Public and private partnerships and stronger investments in research could help patients living with Chronic Obstructive Pulmonary Disease (COPD). Experts representing the COPD research continuum discussed the latest developments in research and the prevention and treatment of the disease at a congressional briefing hosted by Research!America titled “From Discovery to Delivery: Research at Work – COPD” on November 15, 2017. Lisa Simpson, MB, BCh, MPH, FAAP, president and CEO, AcademyHealth, moderated the panel.
Nearly 16 million Americans live with COPD, an umbrella term used to describe progressive lung diseases. COPD is the third leading cause of death in the U.S., claiming the lives of 150,000 each year said Grace Anne Dorney Koppel, JD, M.A., president, Dorney-Koppel Foundation. Koppel, a COPD patient and advocate, pleaded for increased federal fundingfor research to expand treatment options for patients. She noted that current treatments do not stop the progression of the disease. “Not being able to breathe, the most essential quality of life, is terrifying,” she said. David Mannino, M.D., FCCP, FERS, U.S. respiratory medical expert, added that some advances have been made in COPD research “but we still have a long way to go.”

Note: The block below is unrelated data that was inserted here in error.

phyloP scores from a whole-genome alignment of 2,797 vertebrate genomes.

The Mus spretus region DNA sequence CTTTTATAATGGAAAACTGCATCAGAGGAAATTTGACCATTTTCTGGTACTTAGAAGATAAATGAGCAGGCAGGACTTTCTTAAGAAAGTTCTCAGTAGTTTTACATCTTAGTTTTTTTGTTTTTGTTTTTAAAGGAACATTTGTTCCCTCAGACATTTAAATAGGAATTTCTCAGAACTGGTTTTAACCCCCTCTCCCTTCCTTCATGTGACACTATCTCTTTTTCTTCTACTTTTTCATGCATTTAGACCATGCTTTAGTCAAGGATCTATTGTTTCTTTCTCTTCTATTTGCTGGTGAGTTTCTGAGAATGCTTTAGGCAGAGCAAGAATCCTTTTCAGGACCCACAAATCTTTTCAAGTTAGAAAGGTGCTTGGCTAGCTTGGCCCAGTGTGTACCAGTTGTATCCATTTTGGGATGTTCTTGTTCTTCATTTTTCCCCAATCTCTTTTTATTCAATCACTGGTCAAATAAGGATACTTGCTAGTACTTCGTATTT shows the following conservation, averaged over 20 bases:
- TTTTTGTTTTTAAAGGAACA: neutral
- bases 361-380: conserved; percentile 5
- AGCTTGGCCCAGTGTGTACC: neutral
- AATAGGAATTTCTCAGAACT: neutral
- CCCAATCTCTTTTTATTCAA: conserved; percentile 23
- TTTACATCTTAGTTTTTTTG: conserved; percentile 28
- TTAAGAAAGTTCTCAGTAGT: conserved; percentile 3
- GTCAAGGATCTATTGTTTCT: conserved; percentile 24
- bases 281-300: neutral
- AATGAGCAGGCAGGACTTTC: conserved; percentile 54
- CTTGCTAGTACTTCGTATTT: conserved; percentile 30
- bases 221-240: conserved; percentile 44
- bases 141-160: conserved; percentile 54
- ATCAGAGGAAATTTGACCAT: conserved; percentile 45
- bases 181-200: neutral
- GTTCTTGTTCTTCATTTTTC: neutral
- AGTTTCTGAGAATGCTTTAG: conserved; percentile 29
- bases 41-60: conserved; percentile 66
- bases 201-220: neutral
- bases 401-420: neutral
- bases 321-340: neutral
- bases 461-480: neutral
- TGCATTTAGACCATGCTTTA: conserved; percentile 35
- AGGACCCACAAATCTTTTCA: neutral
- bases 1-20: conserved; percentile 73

Gary Gibbons, M.D., director, National Heart, Lung, and Blood Institute (NHLBI), discussed the COPD National Action Plan that was released by the Institute earlier this year. The plan provides a comprehensive framework for patients and disease stakeholders who are committed to reducing the burden of the disease. “We’re all in this together and we’re on the same team,” he added.
Public and private sector investments have been critical to advancing COPD research, said Jerry Krishnan, M.D., Ph.D., associate vice chancellor for population health sciences, professor of medicine and public health, University of Illinois at Chicago. He also underscored the value of comparative effectiveness research to ensure patients receive the best treatment available. “[CER] gives us the tools and knowledge so we are not guessing…what each individual patient needs.”